RSPB20143127F3: Association of the MHC class II β1 domain with survival to Bdin L. v. alpina. (a) Frequency ofMHC class II β1 alleles (Livea) in subjectsthat survived (red) and succumbed (blue) to experimental infectionby Bd, indicating alleles encoding the P9 and P6 pocket compositionsmost frequent in Bd-resistant amphibians; frequency of individualswith two (2/2), one (1/2) or no (0/2) MHC-II β1 alleles withthe specific P9 residue composition. (b) Survivalcurves for individuals during the course of the Bd infectionexperiment with respect to the presence of the specific P9 pocketresidue composition in two (2/2), one (1/2) or none (0/2) of theirtwo MHC-II β1 domains.
Mentions: We genotyped the β1 domain of one MHC-II locus in 84 individuals,including the six survivors, that we had inoculated with Bd. Twenty-two MHC-IIβ1 alleles were recovered, with eight alleles identified among thesurviving individuals (Livea-1, 2, 3b, 5a, 5b, 11, 13 and 14;figure 3; electronicsupplementary material, table S6 and figure S1). These eight alleles hadidentical residues at five codon positions associated with the P9 pocket,corresponding to the composition identified in resistant amphibians worldwide(table 1 and figure 1; electronicsupplementary material, S1). Subjects that died had significantly lowerfrequencies of alleles with the specific P9 pocket composition than those thatsurvived (, p = 0.004; table 1 and figure 3). None of the eightalleles had the P4 pocket composition identified in the worldwide MHC-IIβ1 alignment, and only two alleles had the targeted P6 pocket composition(table 1). We identifiedanother 15 alleles in individuals that did not survive infection. Six of thesealleles presented the P9 pocket composition identified in Bd-resistantamphibians (figures 1 and 3; electronic supplementarymaterial, S1). Figure 3.

Bottom Line: We found that Bd-resistant amphibians across four continents share common amino acids in three binding pockets of the MHC-II antigen-binding groove.Rescuing amphibian biodiversity will depend on our understanding of amphibian immune defence mechanisms against Bd.The identification of adaptive genetic markers for Bd resistance represents an important step forward towards that goal.

View Article: PubMed Central - PubMed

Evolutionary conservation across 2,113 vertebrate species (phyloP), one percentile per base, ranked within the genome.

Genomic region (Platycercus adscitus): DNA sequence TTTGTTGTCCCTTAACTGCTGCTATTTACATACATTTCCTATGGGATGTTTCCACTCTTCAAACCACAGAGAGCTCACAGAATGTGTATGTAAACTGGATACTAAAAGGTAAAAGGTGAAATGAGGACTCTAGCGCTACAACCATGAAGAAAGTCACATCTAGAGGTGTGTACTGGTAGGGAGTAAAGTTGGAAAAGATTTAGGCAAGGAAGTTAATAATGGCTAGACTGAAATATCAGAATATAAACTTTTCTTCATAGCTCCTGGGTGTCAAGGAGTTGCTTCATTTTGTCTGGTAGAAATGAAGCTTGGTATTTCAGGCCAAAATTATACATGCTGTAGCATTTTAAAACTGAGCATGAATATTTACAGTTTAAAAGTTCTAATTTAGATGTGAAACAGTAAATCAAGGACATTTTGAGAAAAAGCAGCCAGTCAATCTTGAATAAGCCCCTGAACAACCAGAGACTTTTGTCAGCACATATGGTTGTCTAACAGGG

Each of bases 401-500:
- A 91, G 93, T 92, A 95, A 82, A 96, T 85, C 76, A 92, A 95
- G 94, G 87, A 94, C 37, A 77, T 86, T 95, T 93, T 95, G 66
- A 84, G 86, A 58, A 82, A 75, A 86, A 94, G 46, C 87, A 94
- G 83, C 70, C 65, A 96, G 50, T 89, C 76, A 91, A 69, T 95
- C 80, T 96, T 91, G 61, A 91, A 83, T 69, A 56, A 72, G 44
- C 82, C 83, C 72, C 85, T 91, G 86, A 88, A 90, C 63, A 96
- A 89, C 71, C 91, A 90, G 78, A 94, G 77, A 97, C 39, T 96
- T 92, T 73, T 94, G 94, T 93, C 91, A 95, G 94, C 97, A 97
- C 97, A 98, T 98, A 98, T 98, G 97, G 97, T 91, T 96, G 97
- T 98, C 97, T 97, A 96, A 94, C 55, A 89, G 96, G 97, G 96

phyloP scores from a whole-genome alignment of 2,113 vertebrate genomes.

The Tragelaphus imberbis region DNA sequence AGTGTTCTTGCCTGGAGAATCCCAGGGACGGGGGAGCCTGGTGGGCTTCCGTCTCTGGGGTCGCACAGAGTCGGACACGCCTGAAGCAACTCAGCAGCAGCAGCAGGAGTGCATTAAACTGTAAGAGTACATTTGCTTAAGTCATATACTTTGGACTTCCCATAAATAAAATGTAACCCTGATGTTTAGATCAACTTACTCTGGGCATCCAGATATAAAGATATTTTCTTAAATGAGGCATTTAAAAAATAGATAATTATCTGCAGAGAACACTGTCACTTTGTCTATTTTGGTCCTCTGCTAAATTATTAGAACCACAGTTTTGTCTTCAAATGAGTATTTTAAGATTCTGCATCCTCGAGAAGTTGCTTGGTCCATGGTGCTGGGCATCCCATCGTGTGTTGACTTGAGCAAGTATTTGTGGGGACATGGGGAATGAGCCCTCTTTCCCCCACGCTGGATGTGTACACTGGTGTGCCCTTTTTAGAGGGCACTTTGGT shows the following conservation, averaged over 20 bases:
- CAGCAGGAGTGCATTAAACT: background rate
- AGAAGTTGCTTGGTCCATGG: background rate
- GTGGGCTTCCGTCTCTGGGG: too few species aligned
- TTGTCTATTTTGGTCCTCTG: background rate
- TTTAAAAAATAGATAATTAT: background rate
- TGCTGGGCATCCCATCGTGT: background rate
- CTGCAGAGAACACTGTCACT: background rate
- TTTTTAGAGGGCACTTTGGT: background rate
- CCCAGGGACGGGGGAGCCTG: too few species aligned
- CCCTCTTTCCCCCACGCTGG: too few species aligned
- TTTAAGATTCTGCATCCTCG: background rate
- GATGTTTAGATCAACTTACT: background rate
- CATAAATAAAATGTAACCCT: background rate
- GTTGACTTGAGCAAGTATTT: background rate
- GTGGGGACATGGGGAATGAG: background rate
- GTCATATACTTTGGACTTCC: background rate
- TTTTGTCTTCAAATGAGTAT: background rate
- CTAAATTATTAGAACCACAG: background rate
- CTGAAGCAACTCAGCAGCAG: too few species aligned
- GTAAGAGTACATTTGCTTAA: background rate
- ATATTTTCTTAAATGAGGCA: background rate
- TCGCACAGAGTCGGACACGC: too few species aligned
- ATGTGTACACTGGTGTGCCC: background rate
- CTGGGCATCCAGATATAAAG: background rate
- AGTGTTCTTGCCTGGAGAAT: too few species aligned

Affiliation: Laboratory of Behavioral and Population Ecology, School of Biological Sciences, Seoul National University, Seoul 151-747, South Korea.

ABSTRACT
The pathogenic chytrid fungus Batrachochytrium dendrobatidis (Bd) can cause precipitous population declines in its amphibian hosts. Responses of individuals to infection vary greatly with the capacity of their immune system to respond to the pathogen. We used a combination of comparative and experimental approaches to identify major histocompatibility complex class II (MHC-II) alleles encoding molecules that foster the survival of Bd-infected amphibians. We found that Bd-resistant amphibians across four continents share common amino acids in three binding pockets of the MHC-II antigen-binding groove. Moreover, strong signals of selection acting on these specific sites were evident among all species co-existing with the pathogen. In the laboratory, we experimentally inoculated Australian tree frogs with Bd to test how each binding pocket conformation influences disease resistance. Only the conformation of MHC-II pocket 9 of surviving subjects matched those of Bd-resistant species. This MHC-II conformation thus may determine amphibian resistance to Bd, although other MHC-II binding pockets also may contribute to resistance. Rescuing amphibian biodiversity will depend on our understanding of amphibian immune defence mechanisms against Bd. The identification of adaptive genetic markers for Bd resistance represents an important step forward towards that goal.

Show MeSH
Related in: MedlinePlus